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Peter Medak directed this Film from a very biased point of view. He presents one side of an opinion – in this case sympathetic to Derek Bentley though exact events are not certain. At nine am on the morning of the 28th January 1953 Derek William Bentley was hanged at Wandsworth Prison London, as an accomplice to a murder which was committed by a friend in the course of a robbery attempt, it created a cause cï¿½lï¿½bre leading to a 45 year long and ultimately successful campaign to win him a posthumous pardon. The Trial took place before Lord Chief of Justice for England and Wales, Lord Goddard, at the Old Bailey London. Medak gains a lot of sympathy for Derek by showing his misfortune throughout.
The beginning of the film indicates a very somber atmosphere. Immediately after the credits we encounter a Blitz scene with Derek buried under the rubble of an old building during the bombing. As an audience you soon realize that he has suffered a physical, mental and emotional trauma which has left him with brain damage.
In the next scene Derek is four years older causing mischief vandalizing a shed with a group of other boys. The boys, however, are rumbled and managed to escape but Derek gets caught and, put in a difficult situation, experiences an epileptic fit.
We fast forward again a few years, the camera moves down a corridor towards Derek sitting looking concerned outside the Head’s office of the Kingswood Approved School he had been admitted to. The decision is made that he is to be released partially because of his low level intelligence, that of an eleven year old. The scene foreshadows what happens later; from what is said you get a real sense that the institutions of society are much more powerful than the individual – in this case, Derek. Justice is firmly against him, although it is apparent there is nothing criminal about him.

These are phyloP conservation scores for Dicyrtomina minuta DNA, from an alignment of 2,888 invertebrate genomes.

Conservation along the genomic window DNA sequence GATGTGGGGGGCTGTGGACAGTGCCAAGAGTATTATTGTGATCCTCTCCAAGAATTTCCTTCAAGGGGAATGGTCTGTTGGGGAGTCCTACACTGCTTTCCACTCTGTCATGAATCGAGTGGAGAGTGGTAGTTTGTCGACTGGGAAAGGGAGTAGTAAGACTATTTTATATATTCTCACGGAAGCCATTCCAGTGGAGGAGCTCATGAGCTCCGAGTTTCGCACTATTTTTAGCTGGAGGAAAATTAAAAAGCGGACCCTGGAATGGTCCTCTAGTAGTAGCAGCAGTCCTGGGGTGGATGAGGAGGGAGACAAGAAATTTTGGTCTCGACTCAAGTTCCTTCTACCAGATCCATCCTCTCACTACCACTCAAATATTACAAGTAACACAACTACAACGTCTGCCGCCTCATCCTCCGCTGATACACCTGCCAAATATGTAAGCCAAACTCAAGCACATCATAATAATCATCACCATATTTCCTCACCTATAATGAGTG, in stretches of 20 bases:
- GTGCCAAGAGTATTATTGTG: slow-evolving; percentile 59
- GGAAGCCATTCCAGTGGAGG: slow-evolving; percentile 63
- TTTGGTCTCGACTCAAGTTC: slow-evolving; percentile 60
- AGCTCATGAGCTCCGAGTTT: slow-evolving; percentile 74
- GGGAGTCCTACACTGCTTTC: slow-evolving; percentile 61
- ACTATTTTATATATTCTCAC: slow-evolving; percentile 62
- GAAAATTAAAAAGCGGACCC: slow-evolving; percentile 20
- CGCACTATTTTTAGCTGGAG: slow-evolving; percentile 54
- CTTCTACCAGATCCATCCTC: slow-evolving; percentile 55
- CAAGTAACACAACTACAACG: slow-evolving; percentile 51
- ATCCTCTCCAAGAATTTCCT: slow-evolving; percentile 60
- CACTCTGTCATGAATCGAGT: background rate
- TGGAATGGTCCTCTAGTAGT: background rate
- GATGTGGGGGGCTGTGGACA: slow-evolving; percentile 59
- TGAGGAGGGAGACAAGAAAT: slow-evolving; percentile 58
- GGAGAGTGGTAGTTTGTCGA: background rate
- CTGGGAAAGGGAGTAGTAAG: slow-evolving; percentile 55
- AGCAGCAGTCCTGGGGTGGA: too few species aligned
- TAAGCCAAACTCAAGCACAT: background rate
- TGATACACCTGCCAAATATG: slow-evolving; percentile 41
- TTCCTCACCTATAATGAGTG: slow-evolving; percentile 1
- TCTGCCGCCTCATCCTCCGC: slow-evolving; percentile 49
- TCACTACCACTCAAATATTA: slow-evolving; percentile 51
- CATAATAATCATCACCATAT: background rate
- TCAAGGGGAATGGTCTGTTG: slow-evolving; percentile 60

Ashamed of what happened, Derek becomes a recluse and does not leave the house. Within his own world he feels comfortable but as soon as he leaves the he begins to show his vulnerability. We then come across Chris Craig for the first time as he sees Derek from the street corner he is completely over dressed and it is evident he is a confident character, a tilting shot upwards signifies this.
There is a strong contrast between the two: Chris, 16, tries to emulate and pretend to be a gangster with a strong American influence around the time of Al Capone and Prohibition. Derek who had very little contact with the outside world and has only just discovered a love of music. Their style and behavior differ as well. Despite Chris’ small stature he constantly manipulates people around him and because Derek naï¿½ve, he is easily persuaded. The scene in which the two meet is set beside the train line. The sound of a train approaching almost builds tension and gives you a sense of resounding force Derek is up against leaving you asking, what events will follow?
Derek soon becomes more acquainted with Chris and begins to feel a sense of belonging. From being with Chris’s clique he soon makes the connection that to get what he wants he needs money.
It is rather easy to forget Chris’s age. In the next scene he is a classroom at school exchanging various objects for weapons. Because the film is set in a post second world war period, there were a lot of guns around which made their way into the hands of the youngsters. It becomes clear Chris actually uses the guns whereas the others in his class of his age do not. This is vital to the Tamworth road scene. As their teacher enters there is a high angle shot looking over the class, showing the students lack of power (authority).